KEY labour market indicators continued to improve in
Latin America and the Caribbean, despite the global economic slowdown, the 2012 Labour Review by the International Labour Organisation has shown.
However, the report states that unemployment still affects nearly 14.8 million workers and their families in the region.
"The urban unemployment rate maintained its downward trend. Through the third quarter of 2012, the rate was 6.5 per cent of the labour force, 0.4 percentage points lower than in the same period of 2011. At the end of 2012, the regional urban unemployment rate is expected to fall to 6.4 per cent, 0.3 percentage points below that recorded for the region in 2011," ILO said in its executive summary released to the media yesterday.
"This reduction means that the ranks of the unemployed will decrease by 400,000 in urban areas," it adds.
According to ILO, in most countries of the region, the unemployment rate decreased among both women and men in 2012 but said that gender gaps still exist.
"Unemployment among women continues to be 1.4 times higher than that among men. Through the third quarter of 2012, the weighted regional average of unemployment rates among women was 7.7 per cent, whereas that among men was 5.6 per cent," the report says.
Meantime, it states that youth unemployment continued to decline, falling nearly a percentage point during the period, from 15.2 per cent to 14.3 per cent. "This decrease mainly reflects the long-standing decline in the pressure for youth to seek employment (labour force participation rate), which is associated with higher school enrolment".
However, it points out that despite
the progress, "indicators of the
greater exclusion of youth from
the labour market persist given that
the youth unemployment rate triples that of adults."
In terms of sectors, manufacturing, which in previous years substantially contributed to job creation in the region, was the activity most affected in terms of growth capacity and job creation in several countries of the region during the first nine months of 2012, as compared with the same period of 2011. "By contrast, job creation in trade increased in most of the countries with available information, in keeping with this sector's growing weight in the occupational structure of the region," ILO says.
"Moreover, administrative records of a group of countries with available information indicate advances in the creation of jobs with social security coverage. Through the third quarter of 2012, nearly all countries of the region reported significant increases in employment with social protection, with rates of over three per cent, although in some countries, progress in this area slowed with respect to 2011. This trend reflects the increase in formal employment recorded in the past two years."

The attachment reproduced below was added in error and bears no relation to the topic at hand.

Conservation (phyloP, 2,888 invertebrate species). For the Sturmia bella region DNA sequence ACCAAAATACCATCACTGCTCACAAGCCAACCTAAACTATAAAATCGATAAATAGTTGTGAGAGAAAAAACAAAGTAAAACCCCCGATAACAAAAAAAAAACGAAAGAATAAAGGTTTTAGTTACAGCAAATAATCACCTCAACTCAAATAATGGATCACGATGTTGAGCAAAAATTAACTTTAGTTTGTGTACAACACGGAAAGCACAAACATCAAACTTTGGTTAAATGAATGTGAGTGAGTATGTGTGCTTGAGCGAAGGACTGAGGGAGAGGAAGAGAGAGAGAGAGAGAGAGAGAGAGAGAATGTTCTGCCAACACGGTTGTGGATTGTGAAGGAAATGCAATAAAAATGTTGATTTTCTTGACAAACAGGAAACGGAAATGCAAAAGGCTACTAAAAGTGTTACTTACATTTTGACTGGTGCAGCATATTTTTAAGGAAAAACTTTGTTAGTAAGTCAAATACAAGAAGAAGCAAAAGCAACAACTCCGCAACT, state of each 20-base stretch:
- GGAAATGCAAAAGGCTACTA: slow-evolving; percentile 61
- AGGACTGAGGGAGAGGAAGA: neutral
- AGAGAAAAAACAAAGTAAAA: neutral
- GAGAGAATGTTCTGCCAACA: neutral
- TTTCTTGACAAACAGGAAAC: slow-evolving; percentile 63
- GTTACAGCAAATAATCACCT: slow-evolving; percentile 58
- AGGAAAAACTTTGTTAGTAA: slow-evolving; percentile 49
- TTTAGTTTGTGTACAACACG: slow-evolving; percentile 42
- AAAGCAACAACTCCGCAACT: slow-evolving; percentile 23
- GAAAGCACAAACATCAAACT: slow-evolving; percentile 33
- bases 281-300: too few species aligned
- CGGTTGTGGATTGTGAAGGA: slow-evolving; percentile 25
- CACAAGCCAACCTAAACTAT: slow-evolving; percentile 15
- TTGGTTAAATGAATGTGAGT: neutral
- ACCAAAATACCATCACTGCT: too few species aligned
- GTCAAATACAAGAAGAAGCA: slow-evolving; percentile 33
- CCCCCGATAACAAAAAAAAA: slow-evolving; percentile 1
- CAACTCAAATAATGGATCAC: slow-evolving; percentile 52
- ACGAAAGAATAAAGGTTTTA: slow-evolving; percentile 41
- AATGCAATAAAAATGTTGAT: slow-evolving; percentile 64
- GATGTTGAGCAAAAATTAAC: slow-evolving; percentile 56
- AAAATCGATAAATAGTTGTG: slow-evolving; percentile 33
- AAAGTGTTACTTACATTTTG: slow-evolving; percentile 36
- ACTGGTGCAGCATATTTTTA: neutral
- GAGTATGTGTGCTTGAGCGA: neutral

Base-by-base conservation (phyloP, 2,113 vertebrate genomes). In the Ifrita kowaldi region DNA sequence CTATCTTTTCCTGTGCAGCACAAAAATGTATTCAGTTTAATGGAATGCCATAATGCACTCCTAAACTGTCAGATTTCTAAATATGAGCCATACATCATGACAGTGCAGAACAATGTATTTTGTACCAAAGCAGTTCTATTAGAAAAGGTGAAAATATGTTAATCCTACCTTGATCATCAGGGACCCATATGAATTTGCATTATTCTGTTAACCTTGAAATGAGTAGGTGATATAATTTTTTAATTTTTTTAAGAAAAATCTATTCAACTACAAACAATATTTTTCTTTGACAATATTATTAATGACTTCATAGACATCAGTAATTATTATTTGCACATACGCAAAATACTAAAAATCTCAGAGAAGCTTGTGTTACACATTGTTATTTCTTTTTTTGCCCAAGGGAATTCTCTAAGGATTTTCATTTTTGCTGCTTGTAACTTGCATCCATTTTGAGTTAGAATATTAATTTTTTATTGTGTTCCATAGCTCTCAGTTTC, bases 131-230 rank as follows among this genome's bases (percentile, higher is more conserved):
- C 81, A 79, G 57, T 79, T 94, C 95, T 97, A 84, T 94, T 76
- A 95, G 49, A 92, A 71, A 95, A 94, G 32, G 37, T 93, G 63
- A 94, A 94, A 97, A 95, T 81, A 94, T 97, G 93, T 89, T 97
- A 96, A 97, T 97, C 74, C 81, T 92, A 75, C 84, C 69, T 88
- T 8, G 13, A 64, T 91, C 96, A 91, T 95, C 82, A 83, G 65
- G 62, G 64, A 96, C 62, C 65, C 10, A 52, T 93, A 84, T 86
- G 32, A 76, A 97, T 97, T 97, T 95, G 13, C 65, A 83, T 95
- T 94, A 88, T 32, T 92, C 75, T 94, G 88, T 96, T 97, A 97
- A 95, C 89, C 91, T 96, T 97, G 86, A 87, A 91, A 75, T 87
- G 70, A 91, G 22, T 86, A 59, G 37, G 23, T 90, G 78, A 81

Other highlights of the report include:
* In 2012, the downward trend in inflation continued in most countries of the region, with an estimated regional average of 4.4 per cent (December 2011 - October 2012), as compared with 6.2 per cent for the same period last year. This strengthened the purchasing power of wages.
* Through the third quarter of 2012, average real wages rose in most countries with available information at higher rates than in the previous year, which reflects the vigour of job creation in the region. In real terms, the average increase for eight selected countries was 2.4 per cent, surpassing that for the same period of 2011 (1.2 per cent).
* The regional weighted average for real minimum wages experienced a more substantial increase of 6.9 per cent, considerably above that recorded for 2011 (2.7 per cent). This is because the vast majority of Latin American countries increased their minimum wages in 2012.
* Over the mid and long term, most countries in the region have maintained a policy orientation that has enabled them to improve or preserve the purchasing power of minimum wages. Nevertheless, minimum wage levels still lag behind in terms of purchasing power and the value of a basic family consumer basket.
* The improvement in the real minimum wage has enabled less-skilled wage and salaried workers and workers new to the labour market to share in the benefits of economic growth and productivity increases. Together with the increase in employment and the population-to-employment ratio, the minimum wage increase has strengthened household consumption and domestic demand, one of the
pillars of the region's continued economic vitality.
Said the report: "Latin American countries still face the two-fold challenge associated with wages: as a source for satisfying basic needs and as a component of production costs, and consequently, the competitiveness of enterprises. Actors in the world of work have an opportunity to agree on a wage policy that can reconcile this duality. Productivity plays a key role in this challenge. Minimum wage and collective bargaining policies are essential tools for trade unions and enterprises. Countries in the region with recognised leadership in this area can share their good practices and successful experiences.